The Mineralogy and Petrology of Telluride-Sulfosalt-Sulfide Replacement Deposits in the Leadville Dolomite, Buckeye Gulch, Colorado
Demetrius C. Pohl, David W. Beaty, 1990. "The Mineralogy and Petrology of Telluride-Sulfosalt-Sulfide Replacement Deposits in the Leadville Dolomite, Buckeye Gulch, Colorado", Carbonate-Hosted Sulfide Deposits of the Central Colorado Mineral Belt, David W. Beaty, Gary P. Landis, Tommy B. Thompson
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Pyritic replacement deposits in the Mississippian Leadville Dolomite at Buckeye Gulch (8 km north of Leadville, Colorado) are rich in gold (as much as 74 ppm), silver (as much as 797 ppm), and tellurium (as much as 1,500 ppm). The pyrite grains contain small, sporadically distributed, ovoid mineral inclusions 5 to 50 μm in diameter. Textural relations suggest that the inclusions formed before pyrite. In some samples, the inclusions are predominantly composed of bornite and pyrrhotite with minor sphalerite and tetrahedrite-tennantite. In other samples the inclusions contain telluride minerals, chalcopyrite, uative tellurium, sphalerite, and rare tennantite-tetrahedrite. Eleven different telluride minerals have been identified, all of which are found iu single samples: altaite (PbTe), hessite (Ag2Te), stuetzite (Ag5-xTe3), petzite (Ag3AuTe2), sylvauite (AuAgTe4, kostovite (AuCuTe4), coloradoite (HgTe), rickardite (Cu3Te2), weissite (Cu2Te), an unnamed telluride mineral (Ag1.9Te) which appears to be the γphase of Kiukkola aud Wagner (1957), Cabri (1965), and Kracek et al. (1966), and a possibly new telluride miueral (composition close to (Ag,Fe)Te3 with Ag/Fe = 8-11). Within individual inclusions the maximum number of telluride phases is four, equilibrium texture is typical, and incompatible mineral pairs are absent. This suggests that the inclusions initially formed with different bulk chemistry and were then isolated within pyrite. The native tellurium-sylvanite-stuetzite geothermometer of Cabri (1965) was applied to these samples, giving geologically consistent temperatures of 320° to 330°C.
Figures & Tables
Carbonate-Hosted Sulfide Deposits of the Central Colorado Mineral Belt
The carbonate-hosted ore deposits at Leadville, Gil-man, Red Cliff, Aspen, Alma, Tincup, Kokomo, and Mount Sherman have enjoyed a long and storied production history. These orebodies, as well as dozens of smaller deposits, are all located in the central Colorado mineral belt and together constitute an important metallogenic province (Figs. 1 and 2).
Recorded metal production of the major districts in this province to date has consisted of 1,630,000 metric tons of zinc, 1,500,000 metric tons of lead, 145,000 metric tons of copper, 15,600,000 kg of silver, and 110,000 kg of gold (Table 1). For several reasons these figures represent only a portion of the metal concentrated by nature in these deposits:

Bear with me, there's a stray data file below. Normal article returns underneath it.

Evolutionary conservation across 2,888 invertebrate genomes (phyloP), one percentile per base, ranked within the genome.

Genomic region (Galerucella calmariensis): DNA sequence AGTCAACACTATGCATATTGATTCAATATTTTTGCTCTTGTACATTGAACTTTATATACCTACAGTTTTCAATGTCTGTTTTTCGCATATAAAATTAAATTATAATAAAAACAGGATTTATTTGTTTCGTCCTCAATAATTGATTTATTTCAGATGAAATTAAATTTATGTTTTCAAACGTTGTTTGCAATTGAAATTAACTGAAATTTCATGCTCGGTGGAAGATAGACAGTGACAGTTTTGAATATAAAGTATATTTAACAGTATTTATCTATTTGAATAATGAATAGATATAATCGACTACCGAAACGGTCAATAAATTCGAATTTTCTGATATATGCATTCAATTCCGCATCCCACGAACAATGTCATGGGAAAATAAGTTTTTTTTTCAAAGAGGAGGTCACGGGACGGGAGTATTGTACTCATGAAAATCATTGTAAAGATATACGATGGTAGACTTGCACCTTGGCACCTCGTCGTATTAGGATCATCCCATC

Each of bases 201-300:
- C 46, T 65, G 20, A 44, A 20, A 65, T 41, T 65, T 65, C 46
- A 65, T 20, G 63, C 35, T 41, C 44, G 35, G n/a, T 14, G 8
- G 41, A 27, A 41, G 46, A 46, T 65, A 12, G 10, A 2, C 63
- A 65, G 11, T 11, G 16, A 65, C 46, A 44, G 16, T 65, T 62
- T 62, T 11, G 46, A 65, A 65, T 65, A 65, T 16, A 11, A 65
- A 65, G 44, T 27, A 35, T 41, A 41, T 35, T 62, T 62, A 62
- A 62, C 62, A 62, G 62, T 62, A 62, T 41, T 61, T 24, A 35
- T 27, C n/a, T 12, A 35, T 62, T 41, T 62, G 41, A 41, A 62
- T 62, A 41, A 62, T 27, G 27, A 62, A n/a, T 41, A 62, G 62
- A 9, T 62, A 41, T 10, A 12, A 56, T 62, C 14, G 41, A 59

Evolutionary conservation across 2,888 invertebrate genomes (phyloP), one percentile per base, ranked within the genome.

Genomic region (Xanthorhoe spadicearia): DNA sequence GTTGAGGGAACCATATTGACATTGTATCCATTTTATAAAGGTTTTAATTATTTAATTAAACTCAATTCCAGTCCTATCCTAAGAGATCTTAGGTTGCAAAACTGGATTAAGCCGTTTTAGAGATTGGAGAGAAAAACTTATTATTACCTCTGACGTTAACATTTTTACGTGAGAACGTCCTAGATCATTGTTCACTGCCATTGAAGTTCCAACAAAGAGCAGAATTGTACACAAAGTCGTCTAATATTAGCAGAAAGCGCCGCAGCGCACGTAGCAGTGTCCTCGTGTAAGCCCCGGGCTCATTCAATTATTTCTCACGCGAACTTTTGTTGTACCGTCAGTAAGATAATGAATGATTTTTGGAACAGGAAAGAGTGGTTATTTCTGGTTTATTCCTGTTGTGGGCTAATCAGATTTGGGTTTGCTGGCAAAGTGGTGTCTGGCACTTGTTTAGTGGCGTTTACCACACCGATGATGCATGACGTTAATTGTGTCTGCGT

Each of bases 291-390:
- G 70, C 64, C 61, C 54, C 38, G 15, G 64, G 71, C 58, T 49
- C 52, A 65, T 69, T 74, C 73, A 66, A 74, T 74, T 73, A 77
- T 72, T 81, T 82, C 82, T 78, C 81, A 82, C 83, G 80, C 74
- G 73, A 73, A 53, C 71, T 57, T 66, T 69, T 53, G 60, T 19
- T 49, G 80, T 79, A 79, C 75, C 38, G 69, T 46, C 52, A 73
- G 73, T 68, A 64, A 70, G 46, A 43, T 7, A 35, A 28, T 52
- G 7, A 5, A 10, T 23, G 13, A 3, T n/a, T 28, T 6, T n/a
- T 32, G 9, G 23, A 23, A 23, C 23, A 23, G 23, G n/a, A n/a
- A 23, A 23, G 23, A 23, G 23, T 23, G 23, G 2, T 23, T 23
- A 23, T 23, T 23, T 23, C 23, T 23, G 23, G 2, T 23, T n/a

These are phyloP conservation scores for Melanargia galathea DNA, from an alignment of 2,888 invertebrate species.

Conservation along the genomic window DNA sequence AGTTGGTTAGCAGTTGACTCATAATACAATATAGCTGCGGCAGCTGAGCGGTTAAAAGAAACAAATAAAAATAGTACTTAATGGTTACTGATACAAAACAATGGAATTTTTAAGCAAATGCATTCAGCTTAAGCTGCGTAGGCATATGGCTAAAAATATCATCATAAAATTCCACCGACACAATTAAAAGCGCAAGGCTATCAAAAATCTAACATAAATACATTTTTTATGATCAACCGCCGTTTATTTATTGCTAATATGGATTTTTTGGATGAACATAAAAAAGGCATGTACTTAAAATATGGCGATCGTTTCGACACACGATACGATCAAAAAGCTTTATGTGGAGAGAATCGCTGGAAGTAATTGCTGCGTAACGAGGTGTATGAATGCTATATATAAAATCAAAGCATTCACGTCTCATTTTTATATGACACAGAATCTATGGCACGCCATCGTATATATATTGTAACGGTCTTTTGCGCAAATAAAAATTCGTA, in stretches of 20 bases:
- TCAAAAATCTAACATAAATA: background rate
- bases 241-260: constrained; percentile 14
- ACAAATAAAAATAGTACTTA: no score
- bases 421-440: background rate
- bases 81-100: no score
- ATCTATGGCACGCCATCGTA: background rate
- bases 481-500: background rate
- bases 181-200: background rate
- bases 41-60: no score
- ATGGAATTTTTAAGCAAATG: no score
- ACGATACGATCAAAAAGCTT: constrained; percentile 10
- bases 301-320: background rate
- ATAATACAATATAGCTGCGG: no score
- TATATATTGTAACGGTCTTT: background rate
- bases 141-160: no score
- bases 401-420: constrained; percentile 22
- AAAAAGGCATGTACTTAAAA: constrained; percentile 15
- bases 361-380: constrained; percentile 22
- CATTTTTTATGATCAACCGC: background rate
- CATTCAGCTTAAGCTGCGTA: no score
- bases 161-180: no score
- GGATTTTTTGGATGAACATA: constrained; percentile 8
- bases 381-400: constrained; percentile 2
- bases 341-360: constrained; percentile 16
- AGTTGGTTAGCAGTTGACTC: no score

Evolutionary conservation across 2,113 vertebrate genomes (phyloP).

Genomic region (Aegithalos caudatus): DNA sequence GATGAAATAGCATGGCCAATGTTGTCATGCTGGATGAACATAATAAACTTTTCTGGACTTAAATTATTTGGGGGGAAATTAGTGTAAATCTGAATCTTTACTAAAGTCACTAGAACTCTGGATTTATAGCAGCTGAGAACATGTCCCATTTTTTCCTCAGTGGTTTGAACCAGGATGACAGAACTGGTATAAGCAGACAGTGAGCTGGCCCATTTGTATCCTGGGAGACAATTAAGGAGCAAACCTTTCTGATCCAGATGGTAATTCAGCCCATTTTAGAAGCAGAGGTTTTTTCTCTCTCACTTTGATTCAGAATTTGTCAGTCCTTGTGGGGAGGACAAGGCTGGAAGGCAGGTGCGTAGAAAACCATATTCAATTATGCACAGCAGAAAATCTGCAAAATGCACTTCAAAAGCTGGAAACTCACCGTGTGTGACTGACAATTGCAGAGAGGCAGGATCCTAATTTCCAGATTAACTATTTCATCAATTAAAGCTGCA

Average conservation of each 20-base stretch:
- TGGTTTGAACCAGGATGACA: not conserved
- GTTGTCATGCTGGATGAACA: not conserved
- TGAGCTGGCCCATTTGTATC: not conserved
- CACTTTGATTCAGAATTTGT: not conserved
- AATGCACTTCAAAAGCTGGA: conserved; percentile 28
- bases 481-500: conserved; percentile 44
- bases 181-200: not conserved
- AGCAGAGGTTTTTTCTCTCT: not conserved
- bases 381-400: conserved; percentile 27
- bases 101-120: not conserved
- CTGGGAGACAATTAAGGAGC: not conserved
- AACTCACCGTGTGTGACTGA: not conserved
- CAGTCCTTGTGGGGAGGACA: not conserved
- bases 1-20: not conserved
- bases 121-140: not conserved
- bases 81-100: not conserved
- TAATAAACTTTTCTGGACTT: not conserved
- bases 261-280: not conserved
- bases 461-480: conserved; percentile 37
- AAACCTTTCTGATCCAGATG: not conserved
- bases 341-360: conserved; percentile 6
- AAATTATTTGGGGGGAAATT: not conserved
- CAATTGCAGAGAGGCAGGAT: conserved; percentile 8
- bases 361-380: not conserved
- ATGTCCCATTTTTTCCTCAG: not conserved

1. Early production records are probably incomplete.
2. Inefficient methods were used to process much of the ore mined during the 1800s, particnlarly for zinc and copper.
3. The ores in the principal mining districts were partially removed by erosion prior to mining.
4. Significant reserves remain in the Leadville district.
In comparison to other mining districts around the world, the carbonate-hosted sulfide deposits of the central Colorado mineral belt have produced relatively low tonnages of high-grade ore (Table 2). The largest of the districts is Leadville, which to date has produced aboul 24,000,000 metric tons of polymetallic ore. By contrast, the Aspen district has produced only an estimated 4,000,000 metric tons of ore (Table 2), but that ore averaged about 1,000 g/metric ton silver. Although all of the deposits in this metallogenic province are polymetallic, the economic significance of the various metals is not equal. The ores at Gilman, Aspen, and Leadville were valuable primarily for their contained Zn-Cu-Ag, Ag-Pb, and Ag-Au-Pb-Zn, respectively (Table 2).
The first discovery of gold in Colorado was made in July 1858, in a stream draining the eastern Rocky Mountains. This led to the “Pike's Peak” gold rush of 1859, during which an estimated 50,000 people moved into the area (Blair, 1980). These so-called “Fifty-Niners” established most of the mining districts in the northeast portion of the Colorado mineral belt during the summer of 1859. By late 1859 the prospectors had penetrated the Continental Divide, and in April 1860, the placer gold deposits at Leadville were discovered.
A rush to Leadville ensued, and as a result of heavy mining pressure, the Leadville placers were essentially depleted by 1868. The much larger and more valuable carbonate replacement ores at Leadville,